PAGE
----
Publications by authors named "Dick van Soolingen"

299 Publications

Integrative transnational analysis to dissect tuberculosis transmission events along the migratory route from Africa to Europe.

J Travel Med 2021 06;28(4)

Servicio de Microbiología Clínica y Enfermedades Infecciosas, Hospital General Universitario Gregorio Marañón, Madrid, Spain.

Background: Growing international migration has increased the complexity of tuberculosis transmission patterns. Italy's decision to close its borders in 2018 made of Spain the new European porte entrée for migration from the Horn of Africa (HA). In one of the first rescues of migrants from this region at the end of 2018, tuberculosis was diagnosed in eight subjects, mainly unaccompanied minors.

Methods: Mycobacterium tuberculosis isolates from these recently arrived migrants were analysed by Mycobacterial Interspersed Repetitive-Unit/Variable-Number of Tandem Repeat (MIRU-VNTR) and subsequent whole genome sequencing (WGS) analysis. Data were compared with those from collections from other European countries receiving migrants from the HA and a strain-specific PCR was applied for a fast searching of common strains. Infections in a cellular model were performed to assess strain virulence.

Results: MIRU-VNTR analysis allowed identifying an epidemiological cluster involving three of the eight cases from Somalia (0 single-nucleotide polymorphisms between isolates, HA cluster). Following detailed interviews revealed that two of these cases had shared the same migratory route in most of the trip and had spent a long time at a detention camp in Libya. To confirm potential en route transmission for the three cases, we searched the same strain in collections from other European countries receiving migrants from the HA. MIRU-VNTR, WGS and a strain-specific PCR for the HA strain were applied. The same strain was identified in 12 cases from Eritrea diagnosed soon after their arrival in 2018 to the Netherlands, Belgium and Italy. Intracellular replication rate of the strain did not reveal abnormal virulence.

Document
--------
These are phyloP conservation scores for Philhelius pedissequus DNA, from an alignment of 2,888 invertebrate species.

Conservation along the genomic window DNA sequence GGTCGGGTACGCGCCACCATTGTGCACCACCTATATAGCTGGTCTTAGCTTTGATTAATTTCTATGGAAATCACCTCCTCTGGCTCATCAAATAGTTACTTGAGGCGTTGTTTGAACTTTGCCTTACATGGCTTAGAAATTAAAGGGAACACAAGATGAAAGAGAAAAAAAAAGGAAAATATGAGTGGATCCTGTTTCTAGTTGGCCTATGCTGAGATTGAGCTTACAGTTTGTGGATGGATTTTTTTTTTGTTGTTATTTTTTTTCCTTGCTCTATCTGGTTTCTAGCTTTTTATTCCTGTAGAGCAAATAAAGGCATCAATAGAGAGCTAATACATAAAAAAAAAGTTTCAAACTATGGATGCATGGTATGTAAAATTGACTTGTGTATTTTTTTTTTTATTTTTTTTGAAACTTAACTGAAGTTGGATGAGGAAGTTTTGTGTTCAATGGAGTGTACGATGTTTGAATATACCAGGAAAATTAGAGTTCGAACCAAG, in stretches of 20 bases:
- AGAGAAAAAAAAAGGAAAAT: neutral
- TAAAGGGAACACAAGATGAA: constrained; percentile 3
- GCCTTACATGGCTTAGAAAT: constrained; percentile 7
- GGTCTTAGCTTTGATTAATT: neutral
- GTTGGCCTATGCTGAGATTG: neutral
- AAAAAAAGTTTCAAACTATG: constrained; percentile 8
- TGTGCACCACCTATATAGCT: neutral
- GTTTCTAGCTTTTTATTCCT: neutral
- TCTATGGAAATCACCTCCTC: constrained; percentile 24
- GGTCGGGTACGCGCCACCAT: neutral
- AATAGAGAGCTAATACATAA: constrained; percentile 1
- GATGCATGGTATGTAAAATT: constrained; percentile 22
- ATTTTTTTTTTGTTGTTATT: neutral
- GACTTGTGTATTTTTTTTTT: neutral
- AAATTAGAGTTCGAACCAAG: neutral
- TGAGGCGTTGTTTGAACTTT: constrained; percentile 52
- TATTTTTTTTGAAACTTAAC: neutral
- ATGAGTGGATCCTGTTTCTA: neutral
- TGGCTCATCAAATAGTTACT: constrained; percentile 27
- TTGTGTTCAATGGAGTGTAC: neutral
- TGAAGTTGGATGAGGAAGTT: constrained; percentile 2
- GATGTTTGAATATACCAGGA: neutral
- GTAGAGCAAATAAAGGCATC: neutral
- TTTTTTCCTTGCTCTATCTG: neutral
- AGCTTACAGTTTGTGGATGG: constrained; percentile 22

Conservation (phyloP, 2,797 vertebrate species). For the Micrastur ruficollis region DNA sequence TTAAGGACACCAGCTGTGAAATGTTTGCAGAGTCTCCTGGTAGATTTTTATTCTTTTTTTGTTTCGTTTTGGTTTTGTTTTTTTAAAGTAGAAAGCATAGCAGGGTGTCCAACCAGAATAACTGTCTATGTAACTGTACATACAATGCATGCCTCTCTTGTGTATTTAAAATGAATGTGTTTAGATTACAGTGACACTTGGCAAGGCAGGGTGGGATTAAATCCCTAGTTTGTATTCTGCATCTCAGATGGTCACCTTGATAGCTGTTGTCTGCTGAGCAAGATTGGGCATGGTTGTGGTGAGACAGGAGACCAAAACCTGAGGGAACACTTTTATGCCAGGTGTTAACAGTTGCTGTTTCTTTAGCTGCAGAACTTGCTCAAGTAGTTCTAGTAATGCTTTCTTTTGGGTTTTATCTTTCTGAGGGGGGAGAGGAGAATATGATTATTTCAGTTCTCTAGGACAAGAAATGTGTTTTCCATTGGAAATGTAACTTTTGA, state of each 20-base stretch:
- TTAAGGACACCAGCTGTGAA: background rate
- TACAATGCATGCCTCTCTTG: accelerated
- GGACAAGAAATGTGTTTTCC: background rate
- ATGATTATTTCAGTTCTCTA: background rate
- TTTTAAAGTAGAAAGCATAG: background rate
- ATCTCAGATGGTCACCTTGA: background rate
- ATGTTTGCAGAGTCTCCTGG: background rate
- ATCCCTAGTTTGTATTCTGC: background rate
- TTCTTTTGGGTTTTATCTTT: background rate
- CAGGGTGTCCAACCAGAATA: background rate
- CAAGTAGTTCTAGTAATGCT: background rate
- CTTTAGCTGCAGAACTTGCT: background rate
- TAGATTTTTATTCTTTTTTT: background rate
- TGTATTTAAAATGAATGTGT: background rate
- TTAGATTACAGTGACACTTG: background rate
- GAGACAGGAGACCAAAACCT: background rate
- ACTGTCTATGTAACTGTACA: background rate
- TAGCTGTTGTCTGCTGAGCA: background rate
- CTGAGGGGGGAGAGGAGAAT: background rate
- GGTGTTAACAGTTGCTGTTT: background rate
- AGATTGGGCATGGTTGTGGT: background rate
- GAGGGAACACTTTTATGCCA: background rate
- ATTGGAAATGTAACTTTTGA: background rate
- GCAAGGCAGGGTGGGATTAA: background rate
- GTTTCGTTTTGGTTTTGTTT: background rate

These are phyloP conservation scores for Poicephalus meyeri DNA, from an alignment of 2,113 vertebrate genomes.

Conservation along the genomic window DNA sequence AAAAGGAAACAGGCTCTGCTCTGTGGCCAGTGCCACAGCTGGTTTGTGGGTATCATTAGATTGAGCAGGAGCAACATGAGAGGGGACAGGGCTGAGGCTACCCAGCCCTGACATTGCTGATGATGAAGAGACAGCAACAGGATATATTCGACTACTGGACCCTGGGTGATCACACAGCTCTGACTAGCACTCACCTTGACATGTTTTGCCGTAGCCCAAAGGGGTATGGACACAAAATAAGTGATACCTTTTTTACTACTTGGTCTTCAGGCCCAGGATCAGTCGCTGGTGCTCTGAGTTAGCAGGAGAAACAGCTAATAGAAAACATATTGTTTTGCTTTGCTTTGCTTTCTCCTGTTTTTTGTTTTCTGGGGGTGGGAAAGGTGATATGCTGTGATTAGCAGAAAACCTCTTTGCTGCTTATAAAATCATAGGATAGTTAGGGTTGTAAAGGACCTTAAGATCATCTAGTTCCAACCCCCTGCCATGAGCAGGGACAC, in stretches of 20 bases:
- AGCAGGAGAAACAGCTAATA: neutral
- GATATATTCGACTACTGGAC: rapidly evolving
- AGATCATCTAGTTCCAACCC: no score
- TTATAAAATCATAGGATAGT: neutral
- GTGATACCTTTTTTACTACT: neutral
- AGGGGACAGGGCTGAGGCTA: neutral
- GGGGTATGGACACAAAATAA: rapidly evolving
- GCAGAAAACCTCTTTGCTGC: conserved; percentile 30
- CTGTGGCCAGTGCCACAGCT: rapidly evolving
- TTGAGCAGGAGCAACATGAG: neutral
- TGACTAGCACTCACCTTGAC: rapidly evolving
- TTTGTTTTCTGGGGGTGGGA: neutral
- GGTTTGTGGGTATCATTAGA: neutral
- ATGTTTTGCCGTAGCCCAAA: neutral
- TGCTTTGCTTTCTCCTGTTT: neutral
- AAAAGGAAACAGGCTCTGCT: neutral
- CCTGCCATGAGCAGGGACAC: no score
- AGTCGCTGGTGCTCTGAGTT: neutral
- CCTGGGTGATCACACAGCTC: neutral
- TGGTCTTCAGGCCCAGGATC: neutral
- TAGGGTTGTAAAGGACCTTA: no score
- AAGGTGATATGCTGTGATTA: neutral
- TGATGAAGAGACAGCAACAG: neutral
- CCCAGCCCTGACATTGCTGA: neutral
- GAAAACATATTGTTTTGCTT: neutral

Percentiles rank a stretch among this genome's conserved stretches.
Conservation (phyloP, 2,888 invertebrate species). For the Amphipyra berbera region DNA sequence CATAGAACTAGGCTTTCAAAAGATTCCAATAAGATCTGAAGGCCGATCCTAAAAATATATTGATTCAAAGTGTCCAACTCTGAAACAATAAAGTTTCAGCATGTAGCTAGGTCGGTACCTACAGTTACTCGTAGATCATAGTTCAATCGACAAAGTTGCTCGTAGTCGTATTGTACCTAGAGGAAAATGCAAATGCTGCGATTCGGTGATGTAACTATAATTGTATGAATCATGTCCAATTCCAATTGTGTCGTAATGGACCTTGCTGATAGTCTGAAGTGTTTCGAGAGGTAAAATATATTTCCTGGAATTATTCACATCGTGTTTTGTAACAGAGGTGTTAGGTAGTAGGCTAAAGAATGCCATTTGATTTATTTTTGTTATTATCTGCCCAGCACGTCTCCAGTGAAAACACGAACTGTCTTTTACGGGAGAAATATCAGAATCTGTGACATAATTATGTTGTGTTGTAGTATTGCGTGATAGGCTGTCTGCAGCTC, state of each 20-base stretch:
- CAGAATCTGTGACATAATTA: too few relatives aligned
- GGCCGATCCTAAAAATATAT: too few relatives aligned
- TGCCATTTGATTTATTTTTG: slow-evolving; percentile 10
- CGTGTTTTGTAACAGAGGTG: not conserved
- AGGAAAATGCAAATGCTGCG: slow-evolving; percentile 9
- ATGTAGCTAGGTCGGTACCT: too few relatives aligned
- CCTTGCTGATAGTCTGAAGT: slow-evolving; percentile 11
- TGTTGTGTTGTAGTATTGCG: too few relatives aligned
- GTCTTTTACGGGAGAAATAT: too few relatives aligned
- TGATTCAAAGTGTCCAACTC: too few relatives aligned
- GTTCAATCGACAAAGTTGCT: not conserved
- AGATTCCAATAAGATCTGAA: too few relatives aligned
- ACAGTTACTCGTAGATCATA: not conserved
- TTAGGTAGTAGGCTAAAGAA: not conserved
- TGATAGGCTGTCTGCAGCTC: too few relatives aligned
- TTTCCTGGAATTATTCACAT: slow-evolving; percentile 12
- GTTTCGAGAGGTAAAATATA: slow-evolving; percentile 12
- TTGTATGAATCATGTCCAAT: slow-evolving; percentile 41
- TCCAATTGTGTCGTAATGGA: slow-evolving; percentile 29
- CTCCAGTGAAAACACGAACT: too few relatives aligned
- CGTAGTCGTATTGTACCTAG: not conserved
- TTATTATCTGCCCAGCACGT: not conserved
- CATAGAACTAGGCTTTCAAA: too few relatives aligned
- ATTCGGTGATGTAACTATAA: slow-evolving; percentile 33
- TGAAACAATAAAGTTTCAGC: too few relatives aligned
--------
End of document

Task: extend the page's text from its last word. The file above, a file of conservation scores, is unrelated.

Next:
Conclusions: Our study suggests a potential en route transmission of a pan-susceptible strain, which caused at least 15 tuberculosis cases in Somalian and Eritrean migrants diagnosed in four different European countries.
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http://dx.doi.org/10.1093/jtm/taab054DOI Listing
June 2021

Use of a whole genome sequencing-based approach for surveillance in Europe in 2017-2019: an ECDC pilot study.

Eur Respir J 2021 01 5;57(1). Epub 2021 Jan 5.

European Centre for Disease Prevention and Control, Stockholm, Sweden.